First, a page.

For the past twenty-five summers, we have had the same landlord on the coast of Maine: Charles W. H. Dodge, a native son of Maine known to one and all as Charlie.
Frank and I have rented two different houses from Charlie Dodge: The Captain’s Cottage, where we spent twenty summers, and The Playhouse, where we – now, I – spend the summer. (Author’s aside: Yes, many houses in Maine have names: the Captain’s Cottage because that’s what it was at one point; the Playhouse, once Charlie’s playhouse, has been handsomely restored; the elegant, towering Dodge family home, called Spite House, was named, I’m told, after a family feud years ago.)
We are tenants, of course, but we feel more like guests, thanks to the gracious goodwill of our landlord Charlie Dodge. Standing at six feet seven inches, with a shock of white hair and large, lively blue eyes, Charlie has to duck his head to fit under the doorframe when he and his wife Marylee come to pay their first visit of the summer.
That first visit is a hard and fast tradition with this gentleman landlord. Marylee brings flowers from her glorious yard; we drink coffee or whatever is appropriate to the hour. Charlie asks us if everything works properly, or if there is anything we need to have them fix for us. He tells funny stories about their past adventures or how they weathered the last winter; Marylee corrects a few of his details and they banter a bit. We laugh a lot, they invite us up to Spite House for drinks before too long.
Sometimes the Spite House visit is delayed because Charlie, an avid, if not addicted, fisherman never says no to a fishing trip, anywhere. When he turned ninety, a friend cautioned him about an upcoming fly fishing trip in Newfoundland. “When I told him I worried about him having a cane and fly rod in a rushing stream, he just chuckled and said, ‘If I go, I want to go toes up, downstream.’ ”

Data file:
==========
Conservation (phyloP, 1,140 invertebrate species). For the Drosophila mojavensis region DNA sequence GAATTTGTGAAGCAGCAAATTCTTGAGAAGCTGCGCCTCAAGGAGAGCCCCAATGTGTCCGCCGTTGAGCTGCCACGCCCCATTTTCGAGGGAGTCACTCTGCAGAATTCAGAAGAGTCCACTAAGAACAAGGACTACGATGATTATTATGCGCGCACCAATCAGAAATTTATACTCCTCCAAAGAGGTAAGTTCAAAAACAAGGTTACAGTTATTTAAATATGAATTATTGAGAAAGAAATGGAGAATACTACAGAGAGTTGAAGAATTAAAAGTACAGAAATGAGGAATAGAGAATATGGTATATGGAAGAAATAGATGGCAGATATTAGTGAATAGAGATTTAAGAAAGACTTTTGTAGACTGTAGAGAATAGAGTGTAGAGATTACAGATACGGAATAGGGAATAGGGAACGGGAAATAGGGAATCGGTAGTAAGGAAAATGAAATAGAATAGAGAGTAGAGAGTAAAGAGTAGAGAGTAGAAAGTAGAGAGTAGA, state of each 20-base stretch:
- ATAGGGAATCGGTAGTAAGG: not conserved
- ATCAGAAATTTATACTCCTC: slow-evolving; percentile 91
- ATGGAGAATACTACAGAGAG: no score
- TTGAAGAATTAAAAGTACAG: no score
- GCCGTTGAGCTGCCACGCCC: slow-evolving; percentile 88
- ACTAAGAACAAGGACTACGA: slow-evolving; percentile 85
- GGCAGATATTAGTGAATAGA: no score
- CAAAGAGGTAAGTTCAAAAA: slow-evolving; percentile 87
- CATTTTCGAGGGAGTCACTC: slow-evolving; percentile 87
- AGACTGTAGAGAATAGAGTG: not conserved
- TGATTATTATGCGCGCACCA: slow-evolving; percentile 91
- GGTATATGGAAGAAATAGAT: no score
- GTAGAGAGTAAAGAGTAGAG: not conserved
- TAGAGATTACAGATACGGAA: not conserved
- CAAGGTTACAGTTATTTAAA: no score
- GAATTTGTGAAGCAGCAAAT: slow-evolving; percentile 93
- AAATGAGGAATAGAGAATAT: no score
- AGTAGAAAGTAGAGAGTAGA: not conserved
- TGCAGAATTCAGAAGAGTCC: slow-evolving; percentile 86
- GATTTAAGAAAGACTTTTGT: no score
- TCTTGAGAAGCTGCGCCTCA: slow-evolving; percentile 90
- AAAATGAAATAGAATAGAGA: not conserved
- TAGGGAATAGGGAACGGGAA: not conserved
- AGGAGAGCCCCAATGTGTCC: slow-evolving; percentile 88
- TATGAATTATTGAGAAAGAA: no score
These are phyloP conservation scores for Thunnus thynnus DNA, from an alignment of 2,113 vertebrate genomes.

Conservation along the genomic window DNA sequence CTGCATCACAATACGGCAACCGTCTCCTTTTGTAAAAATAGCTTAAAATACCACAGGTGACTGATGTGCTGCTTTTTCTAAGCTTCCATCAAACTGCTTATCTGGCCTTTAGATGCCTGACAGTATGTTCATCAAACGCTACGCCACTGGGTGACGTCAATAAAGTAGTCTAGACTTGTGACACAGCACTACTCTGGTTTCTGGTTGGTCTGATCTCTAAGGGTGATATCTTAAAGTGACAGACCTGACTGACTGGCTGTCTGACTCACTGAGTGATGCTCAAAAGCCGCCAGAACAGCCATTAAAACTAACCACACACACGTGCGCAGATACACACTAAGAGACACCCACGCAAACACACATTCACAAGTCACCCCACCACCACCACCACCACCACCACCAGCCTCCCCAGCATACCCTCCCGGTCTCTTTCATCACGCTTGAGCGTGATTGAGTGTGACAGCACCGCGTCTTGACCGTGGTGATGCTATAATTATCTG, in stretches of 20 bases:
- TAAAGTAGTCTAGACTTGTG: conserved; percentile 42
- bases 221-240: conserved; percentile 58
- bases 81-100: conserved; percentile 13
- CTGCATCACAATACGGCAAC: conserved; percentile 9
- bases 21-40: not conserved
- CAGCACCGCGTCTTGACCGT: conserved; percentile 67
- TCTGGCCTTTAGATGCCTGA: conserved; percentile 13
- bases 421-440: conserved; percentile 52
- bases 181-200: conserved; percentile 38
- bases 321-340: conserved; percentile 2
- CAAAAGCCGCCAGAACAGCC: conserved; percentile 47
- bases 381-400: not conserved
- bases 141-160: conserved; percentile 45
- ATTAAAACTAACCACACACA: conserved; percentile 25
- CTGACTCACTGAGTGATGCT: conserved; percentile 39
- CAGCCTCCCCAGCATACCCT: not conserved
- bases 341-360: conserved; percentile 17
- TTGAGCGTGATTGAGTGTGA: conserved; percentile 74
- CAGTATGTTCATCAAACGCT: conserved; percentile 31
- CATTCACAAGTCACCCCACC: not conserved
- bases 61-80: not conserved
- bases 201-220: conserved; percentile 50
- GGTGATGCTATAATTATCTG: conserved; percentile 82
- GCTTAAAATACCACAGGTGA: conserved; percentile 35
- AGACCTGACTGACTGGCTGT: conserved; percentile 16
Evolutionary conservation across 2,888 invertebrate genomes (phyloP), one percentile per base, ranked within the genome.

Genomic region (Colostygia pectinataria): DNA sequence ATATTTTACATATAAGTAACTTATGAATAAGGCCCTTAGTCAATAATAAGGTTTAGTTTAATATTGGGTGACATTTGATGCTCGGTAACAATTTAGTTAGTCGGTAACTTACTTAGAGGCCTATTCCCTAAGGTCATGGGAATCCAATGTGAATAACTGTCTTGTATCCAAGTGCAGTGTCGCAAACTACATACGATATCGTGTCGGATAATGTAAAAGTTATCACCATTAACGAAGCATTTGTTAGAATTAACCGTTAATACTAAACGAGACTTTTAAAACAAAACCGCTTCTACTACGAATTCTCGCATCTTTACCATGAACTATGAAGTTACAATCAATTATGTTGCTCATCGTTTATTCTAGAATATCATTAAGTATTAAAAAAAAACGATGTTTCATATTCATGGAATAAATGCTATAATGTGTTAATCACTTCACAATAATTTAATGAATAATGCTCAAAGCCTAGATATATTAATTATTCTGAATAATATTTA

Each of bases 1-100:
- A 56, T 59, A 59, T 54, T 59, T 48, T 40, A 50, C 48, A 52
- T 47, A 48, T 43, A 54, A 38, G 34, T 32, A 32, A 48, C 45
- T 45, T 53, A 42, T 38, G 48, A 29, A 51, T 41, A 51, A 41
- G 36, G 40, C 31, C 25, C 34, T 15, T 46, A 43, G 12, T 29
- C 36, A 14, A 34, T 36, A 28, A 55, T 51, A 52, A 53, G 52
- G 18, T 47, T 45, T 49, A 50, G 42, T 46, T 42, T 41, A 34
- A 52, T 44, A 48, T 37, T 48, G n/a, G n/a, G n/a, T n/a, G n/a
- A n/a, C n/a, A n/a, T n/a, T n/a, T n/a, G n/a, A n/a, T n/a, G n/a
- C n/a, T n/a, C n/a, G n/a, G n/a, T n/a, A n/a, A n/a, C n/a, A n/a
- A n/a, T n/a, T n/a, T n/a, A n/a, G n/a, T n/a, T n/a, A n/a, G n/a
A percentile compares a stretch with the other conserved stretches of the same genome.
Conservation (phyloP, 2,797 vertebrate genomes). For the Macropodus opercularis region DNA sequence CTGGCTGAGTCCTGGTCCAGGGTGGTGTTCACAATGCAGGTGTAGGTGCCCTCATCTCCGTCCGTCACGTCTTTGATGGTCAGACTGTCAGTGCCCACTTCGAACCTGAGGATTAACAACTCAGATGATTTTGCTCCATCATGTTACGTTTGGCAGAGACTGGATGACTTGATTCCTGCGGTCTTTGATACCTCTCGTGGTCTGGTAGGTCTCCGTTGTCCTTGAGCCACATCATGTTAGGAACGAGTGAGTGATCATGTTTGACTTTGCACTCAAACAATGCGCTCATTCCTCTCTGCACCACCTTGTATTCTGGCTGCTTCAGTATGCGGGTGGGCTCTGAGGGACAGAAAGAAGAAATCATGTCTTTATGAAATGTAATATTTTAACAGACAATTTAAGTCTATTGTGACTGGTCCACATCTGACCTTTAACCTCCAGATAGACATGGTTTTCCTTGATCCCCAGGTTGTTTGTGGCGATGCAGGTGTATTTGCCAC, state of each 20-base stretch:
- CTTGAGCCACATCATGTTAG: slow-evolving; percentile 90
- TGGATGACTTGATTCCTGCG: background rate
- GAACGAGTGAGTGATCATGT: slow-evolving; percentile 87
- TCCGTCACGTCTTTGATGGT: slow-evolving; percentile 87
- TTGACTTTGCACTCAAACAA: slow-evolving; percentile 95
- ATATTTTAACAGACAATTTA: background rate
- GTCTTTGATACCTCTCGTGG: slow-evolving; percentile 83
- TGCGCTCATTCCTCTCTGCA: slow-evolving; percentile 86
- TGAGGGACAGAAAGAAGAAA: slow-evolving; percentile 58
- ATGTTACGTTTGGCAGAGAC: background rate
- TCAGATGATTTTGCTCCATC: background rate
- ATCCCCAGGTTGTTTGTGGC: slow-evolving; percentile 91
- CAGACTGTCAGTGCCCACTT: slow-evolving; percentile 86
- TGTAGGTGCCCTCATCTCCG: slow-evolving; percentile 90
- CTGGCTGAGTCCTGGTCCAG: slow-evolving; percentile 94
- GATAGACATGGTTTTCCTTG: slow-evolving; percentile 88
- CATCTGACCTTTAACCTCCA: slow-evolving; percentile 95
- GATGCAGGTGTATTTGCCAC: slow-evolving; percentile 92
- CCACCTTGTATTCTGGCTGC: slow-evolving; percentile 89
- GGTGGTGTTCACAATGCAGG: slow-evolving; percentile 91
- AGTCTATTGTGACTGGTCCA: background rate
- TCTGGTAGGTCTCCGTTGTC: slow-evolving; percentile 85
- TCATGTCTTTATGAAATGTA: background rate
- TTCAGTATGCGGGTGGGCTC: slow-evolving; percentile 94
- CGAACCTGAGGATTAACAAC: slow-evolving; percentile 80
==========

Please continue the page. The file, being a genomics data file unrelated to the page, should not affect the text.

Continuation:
We have always felt that it is a privilege to be Charlie’s tenants. Each year the Playhouse is immaculate when we arrive, and I think the unspoken agreement is that we will keep it that way as much as possible. Nothing is written down; the lease agreement was made between Charlie and Frank with a simple handshake. But, rules or not, we care for the house and the grounds around it as if they were our own. We are guests on that particular part of God’s earth, and being keenly aware of that fact makes us more responsible and eager to leave it at least as well-tended as we found it.
Spending all these years in Maine as guests of the Dodge family has awakened me to understanding that we are all guests on ‘this fragile earth, our island home.’ We are guests, not owners, guests who gratefully take responsibility for the care and nurture of the spaces we are blessed to occupy: the land, the sky, and the sea temporarily entrusted to us. I will always be thankful for this awakening.
Charlie Dodge died on April 8, just shy of his 93rd birthday. He was not on a fishing trip, but in the loving presence of Marylee and their four wonderful children. Rest in peace, Good Landlord. You have taught us well. Amen.